Parallelisation of Transfers?

I’ve tried searching for mentions, but haven’t located any, so excuse me if this has been covered elsewhere…

One of the massive advantages of distribution of data across multiple nodes is the speed gains possible by parallelisation of transfers. This is how DrFTPD became a dominant choice for FTP daemons. How can a single threaded option, limited by the speed of a given node, possibly compete against one that took 6, 8, 10+ transfers at once? It was a clear winner in the war of fastest transfers.

Aria2 has long been a favourite transfer client, also because of this ability to handle, well, multi-parts from varying sites, simultaneously.

Given the internet is littered with machines having varying upload speeds, and limited by trans-Atlantic hops, amongst other limitations, parallel transfers are a must, in some cases.

Queuing, buffering, and other considerations obviously play a part, but to what extent is parallelisation implemented, planned, or at least catered for in some respects?

It is already there. When you request a file, the chunks are retrieved in parallel from their random locations, and reassembled into the file (or streaming video) as they reach your PC / tablet / phone etc.


Thanks for the speedy, clear, answer!

Is there a limitation of any kind, other than the obvious max download speed of the requestor or IP stack limitations of their O/S?

If there isn’t some network imposed limitation, then how would a DDoS be prevented, especially where legitimate requests are made, not indicated to be completed, and requested again quickly, in parallel from multiple nodes to multiple nodes?

You’re welcome (to the rabbit hole :slight_smile:).

There are, and probably will be more, measures to prevent DDoS. One is to cache chunks near where they are being requested, another is to penalise a node that is making frequent requests for the same data (by throwing it off the network).


Your requests are passed through relay nodes and in those nodes the traffic to each IP address is proportioned, so yes there is a bandwidth limit of sorts. But again you have multiple relay nodes servicing you (to prevent any one node knowing what what your traffic patterns are) so there is still a lot of parallelism.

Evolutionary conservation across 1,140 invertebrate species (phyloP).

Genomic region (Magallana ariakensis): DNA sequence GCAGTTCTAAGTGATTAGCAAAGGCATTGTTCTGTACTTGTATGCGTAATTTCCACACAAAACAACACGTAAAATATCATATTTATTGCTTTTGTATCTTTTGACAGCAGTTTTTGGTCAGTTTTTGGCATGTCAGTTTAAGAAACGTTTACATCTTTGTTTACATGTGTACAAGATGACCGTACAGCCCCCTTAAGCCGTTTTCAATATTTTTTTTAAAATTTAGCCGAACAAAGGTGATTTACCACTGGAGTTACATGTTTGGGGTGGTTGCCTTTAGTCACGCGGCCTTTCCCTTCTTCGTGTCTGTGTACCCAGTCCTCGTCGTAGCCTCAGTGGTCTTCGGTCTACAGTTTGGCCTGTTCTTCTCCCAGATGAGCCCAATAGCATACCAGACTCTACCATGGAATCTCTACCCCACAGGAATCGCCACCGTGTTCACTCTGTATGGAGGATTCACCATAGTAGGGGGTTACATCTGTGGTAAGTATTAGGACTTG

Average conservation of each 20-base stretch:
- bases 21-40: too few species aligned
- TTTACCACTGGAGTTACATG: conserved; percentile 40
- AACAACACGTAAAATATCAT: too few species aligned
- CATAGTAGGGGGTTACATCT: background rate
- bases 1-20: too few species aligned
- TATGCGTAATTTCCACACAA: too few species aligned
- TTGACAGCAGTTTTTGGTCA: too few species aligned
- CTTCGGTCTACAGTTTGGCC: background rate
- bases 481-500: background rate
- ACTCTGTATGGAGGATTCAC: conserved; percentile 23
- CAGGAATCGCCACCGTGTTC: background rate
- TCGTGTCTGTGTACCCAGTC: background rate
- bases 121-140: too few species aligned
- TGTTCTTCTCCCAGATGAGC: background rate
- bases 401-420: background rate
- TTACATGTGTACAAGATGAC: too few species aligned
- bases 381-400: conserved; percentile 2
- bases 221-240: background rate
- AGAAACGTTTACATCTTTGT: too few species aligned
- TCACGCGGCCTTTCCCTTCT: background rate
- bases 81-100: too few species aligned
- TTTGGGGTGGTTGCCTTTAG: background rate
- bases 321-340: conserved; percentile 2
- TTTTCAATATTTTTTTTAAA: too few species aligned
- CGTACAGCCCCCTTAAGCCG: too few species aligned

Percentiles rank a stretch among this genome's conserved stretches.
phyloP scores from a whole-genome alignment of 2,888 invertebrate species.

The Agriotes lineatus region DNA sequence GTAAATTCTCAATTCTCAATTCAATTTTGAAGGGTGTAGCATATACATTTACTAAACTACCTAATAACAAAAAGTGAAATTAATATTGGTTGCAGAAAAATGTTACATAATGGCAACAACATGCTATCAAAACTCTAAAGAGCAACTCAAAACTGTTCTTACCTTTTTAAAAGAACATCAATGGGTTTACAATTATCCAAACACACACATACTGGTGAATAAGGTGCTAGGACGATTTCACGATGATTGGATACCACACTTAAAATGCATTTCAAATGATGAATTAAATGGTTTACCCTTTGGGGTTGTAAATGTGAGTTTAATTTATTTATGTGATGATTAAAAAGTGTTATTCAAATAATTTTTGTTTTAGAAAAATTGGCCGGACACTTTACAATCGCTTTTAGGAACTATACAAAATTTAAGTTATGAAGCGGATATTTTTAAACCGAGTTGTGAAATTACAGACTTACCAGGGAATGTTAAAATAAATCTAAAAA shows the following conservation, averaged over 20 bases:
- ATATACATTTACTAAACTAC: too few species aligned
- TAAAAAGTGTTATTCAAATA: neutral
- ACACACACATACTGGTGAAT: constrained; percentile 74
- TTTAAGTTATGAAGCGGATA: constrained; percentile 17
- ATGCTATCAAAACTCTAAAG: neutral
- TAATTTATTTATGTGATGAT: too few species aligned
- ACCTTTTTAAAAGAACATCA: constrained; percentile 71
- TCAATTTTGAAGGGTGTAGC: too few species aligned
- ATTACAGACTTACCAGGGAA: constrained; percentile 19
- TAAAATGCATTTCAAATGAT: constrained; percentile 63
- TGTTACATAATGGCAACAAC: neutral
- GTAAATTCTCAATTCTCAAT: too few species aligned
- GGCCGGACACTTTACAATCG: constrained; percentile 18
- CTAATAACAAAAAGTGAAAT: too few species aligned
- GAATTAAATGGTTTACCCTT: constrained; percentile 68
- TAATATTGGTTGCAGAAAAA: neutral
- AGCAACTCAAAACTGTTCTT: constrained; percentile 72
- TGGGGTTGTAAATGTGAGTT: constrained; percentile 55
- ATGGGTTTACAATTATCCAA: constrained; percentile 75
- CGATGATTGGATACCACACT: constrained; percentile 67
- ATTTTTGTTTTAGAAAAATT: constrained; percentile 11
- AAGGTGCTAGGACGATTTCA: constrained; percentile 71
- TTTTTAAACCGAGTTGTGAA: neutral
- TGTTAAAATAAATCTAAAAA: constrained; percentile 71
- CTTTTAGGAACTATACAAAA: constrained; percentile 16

But it is expected that for most who have a less than 1 Gbits/sec link you will be receiving the file chunks much faster than any internet server could hope to achieve in delivering files.

Obviously this will need to be tested and also assumes a network that has grown in size from a baby network.

Another DDOS protection that occurs because of the security of sending chunks via multiple hops to reach you is the lag for the chunk. This affects the initial access time but since the chunks can be requested in parallel it is only an initial delay. The delay though will affect a DDOS attempt.

As @happybeing says also caching occurs whenever a chunk is requested and the more it is requested the greater number of nodes that will be caching the chunk. So even an inadvertent (legit) DDOS where some one posts a great cat video and every one plays it straight away the network would become awash with cached copies.


Makes sense, thanks!

The relay nodes hopefully detect multiple requests by the same IP/node and throttle via incremental delays, a bit like a network hub would do when collisions were detected. That approach may not be required, but would be ubiquitous and relatively easily implemented.

I’d be more concerned with 1000 cat videos each being requested by 100 different nodes, (or 10000 videos requested by 10 nodes) such that cache hits would be minimal, but end users would be taxed heavily in trying to keep up with those 10, or 100 gigabit requests which repeatedly fail and get re-requested.

I guess a big part of this comes down to how sophisticated the relay nodes are in handling multiple requests from the same requestor.

Interesting stuff - definitely.